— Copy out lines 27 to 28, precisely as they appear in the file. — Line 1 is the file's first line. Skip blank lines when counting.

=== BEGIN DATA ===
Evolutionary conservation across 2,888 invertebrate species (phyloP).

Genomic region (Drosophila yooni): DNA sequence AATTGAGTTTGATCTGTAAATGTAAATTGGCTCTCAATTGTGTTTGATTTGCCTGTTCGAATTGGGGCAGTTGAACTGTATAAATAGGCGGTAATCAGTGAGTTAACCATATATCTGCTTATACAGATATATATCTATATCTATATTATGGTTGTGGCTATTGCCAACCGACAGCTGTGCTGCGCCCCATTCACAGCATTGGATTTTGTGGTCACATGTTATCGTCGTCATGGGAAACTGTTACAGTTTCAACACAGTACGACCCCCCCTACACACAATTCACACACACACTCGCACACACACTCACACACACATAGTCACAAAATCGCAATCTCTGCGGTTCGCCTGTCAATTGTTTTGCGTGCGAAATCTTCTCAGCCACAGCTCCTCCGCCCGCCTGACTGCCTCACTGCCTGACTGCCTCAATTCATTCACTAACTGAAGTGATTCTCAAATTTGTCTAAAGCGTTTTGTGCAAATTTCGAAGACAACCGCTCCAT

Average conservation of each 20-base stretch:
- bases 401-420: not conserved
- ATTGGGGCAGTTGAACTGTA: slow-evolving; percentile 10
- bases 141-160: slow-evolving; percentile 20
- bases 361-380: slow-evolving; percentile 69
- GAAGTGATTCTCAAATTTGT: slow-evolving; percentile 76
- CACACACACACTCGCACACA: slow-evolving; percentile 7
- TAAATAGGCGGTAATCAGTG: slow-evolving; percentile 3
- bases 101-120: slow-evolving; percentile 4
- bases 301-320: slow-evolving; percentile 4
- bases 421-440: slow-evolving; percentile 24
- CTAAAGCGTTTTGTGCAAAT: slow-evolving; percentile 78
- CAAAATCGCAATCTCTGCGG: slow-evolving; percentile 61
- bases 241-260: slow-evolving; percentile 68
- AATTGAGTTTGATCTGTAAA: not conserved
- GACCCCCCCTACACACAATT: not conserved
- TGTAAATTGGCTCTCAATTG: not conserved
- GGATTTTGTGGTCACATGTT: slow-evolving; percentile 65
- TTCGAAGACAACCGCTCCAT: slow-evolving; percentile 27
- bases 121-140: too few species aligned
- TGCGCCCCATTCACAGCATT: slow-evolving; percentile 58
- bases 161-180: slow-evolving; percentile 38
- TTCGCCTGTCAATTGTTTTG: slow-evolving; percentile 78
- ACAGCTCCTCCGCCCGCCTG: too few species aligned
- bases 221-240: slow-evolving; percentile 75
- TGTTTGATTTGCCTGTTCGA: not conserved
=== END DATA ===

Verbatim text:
- bases 221-240: slow-evolving; percentile 75
- TGTTTGATTTGCCTGTTCGA: not conserved